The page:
The Adirondack Explorer newsmagazine, Sun Community News, and Adirondack Daily Enterprise invited a number of stakeholders to take part in the forum, including environmental activists and local-government representatives.
The Adirondack Park Agency has yet to decide how to classify the 20,758-acre parcel under the Park’s State Land Management Plan. The state Department of Environmental will later write a management plan for the property, but the types of recreation allowed and the degree of motorized access will be partially predetermined by the classification.
The classification has generated heated debates on Adirondack Almanack, largely over how much of the parcel should be classified motor-free Wilderness.
The following stakeholders will participate in the forum: Bill Farber, chairman of the Hamilton County Board of Supervisors; Jason Kemper, chairman of the New York State Conservation Fund Advisory Board; Willie Janeway, executive director of the Adirondack Council; Dave Olbert, owner of Cloudsplitter Outfitters in Newcomb; Peter Bauer, executive director of Protect the Adirondacks; Pete Nelson, co-founder of Adirondack Wilderness Advocates; Roger Dziengeleski, retired vice president and senior forester at Finch, Pruyn and Company; Dave Gibson, a partner in Adirondack Wild; and Ron Moore, supervisor of North Hudson, where Boreas Ponds is located.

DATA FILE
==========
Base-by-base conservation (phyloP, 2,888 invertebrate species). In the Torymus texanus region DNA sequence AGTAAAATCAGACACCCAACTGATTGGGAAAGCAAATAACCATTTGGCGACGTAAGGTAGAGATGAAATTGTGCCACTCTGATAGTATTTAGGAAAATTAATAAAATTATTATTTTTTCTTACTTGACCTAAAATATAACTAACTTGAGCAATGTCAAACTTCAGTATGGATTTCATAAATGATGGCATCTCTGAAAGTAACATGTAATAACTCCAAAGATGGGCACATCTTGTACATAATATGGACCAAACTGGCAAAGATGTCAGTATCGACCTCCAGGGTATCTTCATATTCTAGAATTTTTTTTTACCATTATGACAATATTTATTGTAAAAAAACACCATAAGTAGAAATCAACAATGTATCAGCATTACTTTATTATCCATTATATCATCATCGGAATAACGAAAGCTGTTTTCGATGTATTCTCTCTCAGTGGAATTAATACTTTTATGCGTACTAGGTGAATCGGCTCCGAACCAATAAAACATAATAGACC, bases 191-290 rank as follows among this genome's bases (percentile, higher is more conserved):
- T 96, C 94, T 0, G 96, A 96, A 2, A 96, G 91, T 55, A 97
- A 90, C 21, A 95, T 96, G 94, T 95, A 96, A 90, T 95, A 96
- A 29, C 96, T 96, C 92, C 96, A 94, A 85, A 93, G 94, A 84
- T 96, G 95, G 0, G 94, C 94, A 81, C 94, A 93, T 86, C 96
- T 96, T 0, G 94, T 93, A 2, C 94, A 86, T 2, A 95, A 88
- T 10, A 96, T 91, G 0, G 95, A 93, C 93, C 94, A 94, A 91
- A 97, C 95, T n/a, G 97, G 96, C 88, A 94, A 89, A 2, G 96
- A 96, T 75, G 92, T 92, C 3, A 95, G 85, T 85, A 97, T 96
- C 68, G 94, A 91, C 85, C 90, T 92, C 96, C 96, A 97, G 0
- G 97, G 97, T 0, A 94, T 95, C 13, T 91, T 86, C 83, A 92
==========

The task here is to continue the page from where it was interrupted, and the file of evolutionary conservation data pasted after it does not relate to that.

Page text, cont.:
The state purchased the Boreas Ponds Tract from the Nature Conservancy last spring, the final phase of a multi-year deal to acquire 65,000 acres of former Finch, Pruyn timberlands for the public Forest Preserve. Other Finch, Pruyn lands in the deal include the Essex Chain Lakes, OK Slip Falls, and long stretches of the Hudson River.
The public is encouraged to attend the forum.
Photo of Boreas Ponds by Carl Heilman II.